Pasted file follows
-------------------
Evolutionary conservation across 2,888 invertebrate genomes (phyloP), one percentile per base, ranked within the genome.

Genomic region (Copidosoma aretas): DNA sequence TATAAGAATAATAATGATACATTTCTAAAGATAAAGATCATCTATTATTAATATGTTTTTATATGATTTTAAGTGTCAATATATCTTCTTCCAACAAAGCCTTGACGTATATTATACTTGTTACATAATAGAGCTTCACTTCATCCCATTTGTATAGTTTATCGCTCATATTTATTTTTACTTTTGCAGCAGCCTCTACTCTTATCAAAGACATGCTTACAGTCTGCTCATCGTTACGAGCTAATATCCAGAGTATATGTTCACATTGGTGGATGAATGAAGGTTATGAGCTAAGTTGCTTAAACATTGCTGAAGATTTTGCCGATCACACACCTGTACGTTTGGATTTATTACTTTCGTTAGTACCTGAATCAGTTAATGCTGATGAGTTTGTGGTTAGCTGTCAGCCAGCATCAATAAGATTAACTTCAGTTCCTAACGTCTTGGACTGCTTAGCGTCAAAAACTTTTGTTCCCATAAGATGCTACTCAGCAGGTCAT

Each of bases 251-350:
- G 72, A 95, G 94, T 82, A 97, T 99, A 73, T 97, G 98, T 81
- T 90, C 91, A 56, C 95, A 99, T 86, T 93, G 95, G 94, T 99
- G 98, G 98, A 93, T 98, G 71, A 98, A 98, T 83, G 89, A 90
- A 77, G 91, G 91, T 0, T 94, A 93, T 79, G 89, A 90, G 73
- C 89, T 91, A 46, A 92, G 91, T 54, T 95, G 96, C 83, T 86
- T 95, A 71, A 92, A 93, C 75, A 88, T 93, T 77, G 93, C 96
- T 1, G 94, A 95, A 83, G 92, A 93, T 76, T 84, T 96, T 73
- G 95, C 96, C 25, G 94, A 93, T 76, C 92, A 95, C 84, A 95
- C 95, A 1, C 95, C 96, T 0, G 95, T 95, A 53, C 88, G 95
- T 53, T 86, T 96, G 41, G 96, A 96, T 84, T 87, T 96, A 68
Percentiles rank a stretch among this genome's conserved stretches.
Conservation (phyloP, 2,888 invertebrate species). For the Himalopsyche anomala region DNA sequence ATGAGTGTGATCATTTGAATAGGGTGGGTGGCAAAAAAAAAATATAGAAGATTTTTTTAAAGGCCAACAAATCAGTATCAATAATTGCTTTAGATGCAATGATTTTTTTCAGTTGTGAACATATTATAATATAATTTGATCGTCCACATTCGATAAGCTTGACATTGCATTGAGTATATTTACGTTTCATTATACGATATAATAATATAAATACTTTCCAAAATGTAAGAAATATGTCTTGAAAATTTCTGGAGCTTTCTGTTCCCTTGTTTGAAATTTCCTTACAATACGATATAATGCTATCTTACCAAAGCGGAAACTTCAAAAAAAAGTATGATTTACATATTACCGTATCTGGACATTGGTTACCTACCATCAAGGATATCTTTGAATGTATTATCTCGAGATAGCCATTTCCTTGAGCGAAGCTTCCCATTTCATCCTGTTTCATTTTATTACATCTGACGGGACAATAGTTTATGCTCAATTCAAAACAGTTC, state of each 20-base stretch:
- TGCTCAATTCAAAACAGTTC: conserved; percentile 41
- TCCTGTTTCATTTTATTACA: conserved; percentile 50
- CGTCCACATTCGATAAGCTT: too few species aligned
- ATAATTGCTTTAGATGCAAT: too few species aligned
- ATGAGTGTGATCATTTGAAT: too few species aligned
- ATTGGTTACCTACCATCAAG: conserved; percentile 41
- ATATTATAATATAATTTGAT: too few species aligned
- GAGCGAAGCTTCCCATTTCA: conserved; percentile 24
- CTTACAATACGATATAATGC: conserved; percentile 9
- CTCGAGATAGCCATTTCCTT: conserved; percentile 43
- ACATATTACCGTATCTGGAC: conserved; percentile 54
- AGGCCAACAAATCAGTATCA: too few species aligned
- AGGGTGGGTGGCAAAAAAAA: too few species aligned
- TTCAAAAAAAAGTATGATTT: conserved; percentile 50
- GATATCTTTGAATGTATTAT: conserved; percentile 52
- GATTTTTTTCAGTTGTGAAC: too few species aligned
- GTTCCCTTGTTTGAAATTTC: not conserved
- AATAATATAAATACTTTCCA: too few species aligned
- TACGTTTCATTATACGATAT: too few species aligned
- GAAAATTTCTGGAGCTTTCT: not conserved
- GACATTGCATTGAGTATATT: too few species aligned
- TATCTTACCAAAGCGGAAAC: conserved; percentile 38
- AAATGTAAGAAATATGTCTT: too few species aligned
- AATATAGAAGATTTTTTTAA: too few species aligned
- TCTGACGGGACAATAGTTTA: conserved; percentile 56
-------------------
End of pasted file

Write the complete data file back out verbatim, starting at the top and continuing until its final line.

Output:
Evolutionary conservation across 2,888 invertebrate genomes (phyloP), one percentile per base, ranked within the genome.

Genomic region (Copidosoma aretas): DNA sequence TATAAGAATAATAATGATACATTTCTAAAGATAAAGATCATCTATTATTAATATGTTTTTATATGATTTTAAGTGTCAATATATCTTCTTCCAACAAAGCCTTGACGTATATTATACTTGTTACATAATAGAGCTTCACTTCATCCCATTTGTATAGTTTATCGCTCATATTTATTTTTACTTTTGCAGCAGCCTCTACTCTTATCAAAGACATGCTTACAGTCTGCTCATCGTTACGAGCTAATATCCAGAGTATATGTTCACATTGGTGGATGAATGAAGGTTATGAGCTAAGTTGCTTAAACATTGCTGAAGATTTTGCCGATCACACACCTGTACGTTTGGATTTATTACTTTCGTTAGTACCTGAATCAGTTAATGCTGATGAGTTTGTGGTTAGCTGTCAGCCAGCATCAATAAGATTAACTTCAGTTCCTAACGTCTTGGACTGCTTAGCGTCAAAAACTTTTGTTCCCATAAGATGCTACTCAGCAGGTCAT

Each of bases 251-350:
- G 72, A 95, G 94, T 82, A 97, T 99, A 73, T 97, G 98, T 81
- T 90, C 91, A 56, C 95, A 99, T 86, T 93, G 95, G 94, T 99
- G 98, G 98, A 93, T 98, G 71, A 98, A 98, T 83, G 89, A 90
- A 77, G 91, G 91, T 0, T 94, A 93, T 79, G 89, A 90, G 73
- C 89, T 91, A 46, A 92, G 91, T 54, T 95, G 96, C 83, T 86
- T 95, A 71, A 92, A 93, C 75, A 88, T 93, T 77, G 93, C 96
- T 1, G 94, A 95, A 83, G 92, A 93, T 76, T 84, T 96, T 73
- G 95, C 96, C 25, G 94, A 93, T 76, C 92, A 95, C 84, A 95
- C 95, A 1, C 95, C 96, T 0, G 95, T 95, A 53, C 88, G 95
- T 53, T 86, T 96, G 41, G 96, A 96, T 84, T 87, T 96, A 68
Percentiles rank a stretch among this genome's conserved stretches.
Conservation (phyloP, 2,888 invertebrate species). For the Himalopsyche anomala region DNA sequence ATGAGTGTGATCATTTGAATAGGGTGGGTGGCAAAAAAAAAATATAGAAGATTTTTTTAAAGGCCAACAAATCAGTATCAATAATTGCTTTAGATGCAATGATTTTTTTCAGTTGTGAACATATTATAATATAATTTGATCGTCCACATTCGATAAGCTTGACATTGCATTGAGTATATTTACGTTTCATTATACGATATAATAATATAAATACTTTCCAAAATGTAAGAAATATGTCTTGAAAATTTCTGGAGCTTTCTGTTCCCTTGTTTGAAATTTCCTTACAATACGATATAATGCTATCTTACCAAAGCGGAAACTTCAAAAAAAAGTATGATTTACATATTACCGTATCTGGACATTGGTTACCTACCATCAAGGATATCTTTGAATGTATTATCTCGAGATAGCCATTTCCTTGAGCGAAGCTTCCCATTTCATCCTGTTTCATTTTATTACATCTGACGGGACAATAGTTTATGCTCAATTCAAAACAGTTC, state of each 20-base stretch:
- TGCTCAATTCAAAACAGTTC: conserved; percentile 41
- TCCTGTTTCATTTTATTACA: conserved; percentile 50
- CGTCCACATTCGATAAGCTT: too few species aligned
- ATAATTGCTTTAGATGCAAT: too few species aligned
- ATGAGTGTGATCATTTGAAT: too few species aligned
- ATTGGTTACCTACCATCAAG: conserved; percentile 41
- ATATTATAATATAATTTGAT: too few species aligned
- GAGCGAAGCTTCCCATTTCA: conserved; percentile 24
- CTTACAATACGATATAATGC: conserved; percentile 9
- CTCGAGATAGCCATTTCCTT: conserved; percentile 43
- ACATATTACCGTATCTGGAC: conserved; percentile 54
- AGGCCAACAAATCAGTATCA: too few species aligned
- AGGGTGGGTGGCAAAAAAAA: too few species aligned
- TTCAAAAAAAAGTATGATTT: conserved; percentile 50
- GATATCTTTGAATGTATTAT: conserved; percentile 52
- GATTTTTTTCAGTTGTGAAC: too few species aligned
- GTTCCCTTGTTTGAAATTTC: not conserved
- AATAATATAAATACTTTCCA: too few species aligned
- TACGTTTCATTATACGATAT: too few species aligned
- GAAAATTTCTGGAGCTTTCT: not conserved
- GACATTGCATTGAGTATATT: too few species aligned
- TATCTTACCAAAGCGGAAAC: conserved; percentile 38
- AAATGTAAGAAATATGTCTT: too few species aligned
- AATATAGAAGATTTTTTTAA: too few species aligned
- TCTGACGGGACAATAGTTTA: conserved; percentile 56